I’ve been looking for a way to prevent ssh brute force attacks. Although they are not particularly dangerous if you have prohibited password login (which you should have done under any circumstances), they had been spamming my log files. Asking the almighty search engine for relief, I found a number of interesting articles about attack blocker, such as DenyHost.
I’ve just installed the package on my private OsX server via MacPorts. However, it took me a while until I found the installation location of all required files. After having touched
/etc/hosts.deny (the file used by denyhosts to store suspicious ips for tcp_wrappers to block them), copied
/opt/local/share/denyhosts/denyhosts.cfg-dist to somewhere reasonable (e.g.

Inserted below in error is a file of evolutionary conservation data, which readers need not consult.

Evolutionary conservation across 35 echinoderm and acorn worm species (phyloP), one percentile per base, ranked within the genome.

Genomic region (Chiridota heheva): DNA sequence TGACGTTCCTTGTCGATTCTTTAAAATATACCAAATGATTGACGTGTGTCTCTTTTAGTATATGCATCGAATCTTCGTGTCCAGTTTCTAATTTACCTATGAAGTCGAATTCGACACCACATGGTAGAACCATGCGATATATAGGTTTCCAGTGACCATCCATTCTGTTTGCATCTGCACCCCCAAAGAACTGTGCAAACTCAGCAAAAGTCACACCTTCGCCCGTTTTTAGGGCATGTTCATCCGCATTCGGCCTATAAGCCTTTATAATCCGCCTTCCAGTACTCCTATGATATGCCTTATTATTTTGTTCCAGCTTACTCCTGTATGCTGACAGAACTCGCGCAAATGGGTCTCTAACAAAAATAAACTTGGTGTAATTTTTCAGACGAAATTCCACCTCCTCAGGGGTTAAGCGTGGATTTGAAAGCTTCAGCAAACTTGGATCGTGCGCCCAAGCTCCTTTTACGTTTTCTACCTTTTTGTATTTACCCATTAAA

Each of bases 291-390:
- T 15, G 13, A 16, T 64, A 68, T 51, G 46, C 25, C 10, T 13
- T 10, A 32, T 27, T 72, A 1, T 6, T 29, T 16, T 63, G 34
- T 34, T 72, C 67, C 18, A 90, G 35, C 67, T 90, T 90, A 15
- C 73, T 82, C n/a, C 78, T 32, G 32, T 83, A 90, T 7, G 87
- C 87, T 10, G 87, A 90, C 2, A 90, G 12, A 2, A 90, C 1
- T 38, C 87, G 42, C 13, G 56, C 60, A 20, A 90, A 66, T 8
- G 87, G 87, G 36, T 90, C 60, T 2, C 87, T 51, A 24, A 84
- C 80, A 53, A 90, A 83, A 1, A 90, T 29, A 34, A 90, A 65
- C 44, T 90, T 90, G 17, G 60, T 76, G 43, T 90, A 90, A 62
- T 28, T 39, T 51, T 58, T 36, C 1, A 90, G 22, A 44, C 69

/etc/denyhosts.cfg), modified it to my needs (added E-Mail etc.), I was able to test start DenyHost with:
sudo /opt/local/Library/Frameworks/Python.framework/Versions/2.6/bin/denyhosts.py --config=/etc/denyhosts.cfg
I’ve got a nice email telling me that, deducing from my
/var/log/secure.log some IPs were now added to
hosts.deny. Furthermore, some interesting data have been stored in
However, I prefer DenyHost to be running in daemon mode and to synchronize with data collected from the cloud, so I inserted
SYNC_SERVER = http://xmlrpc.denyhosts.net:9911 into
denyhosts.cfg and started DenyHost with some additional options:
sudo /opt/local/Library/Frameworks/Python.framework/Versions/2.6/bin/denyhosts.py --config=/etc/denyhosts.cfg --sync --daemon
And now I feel much more comfortable now.
- Preventing SSH Dictionary Attacks With DenyHosts
- Debian Linux Stop SSH User Hacking / Cracking Attacks with DenyHosts Software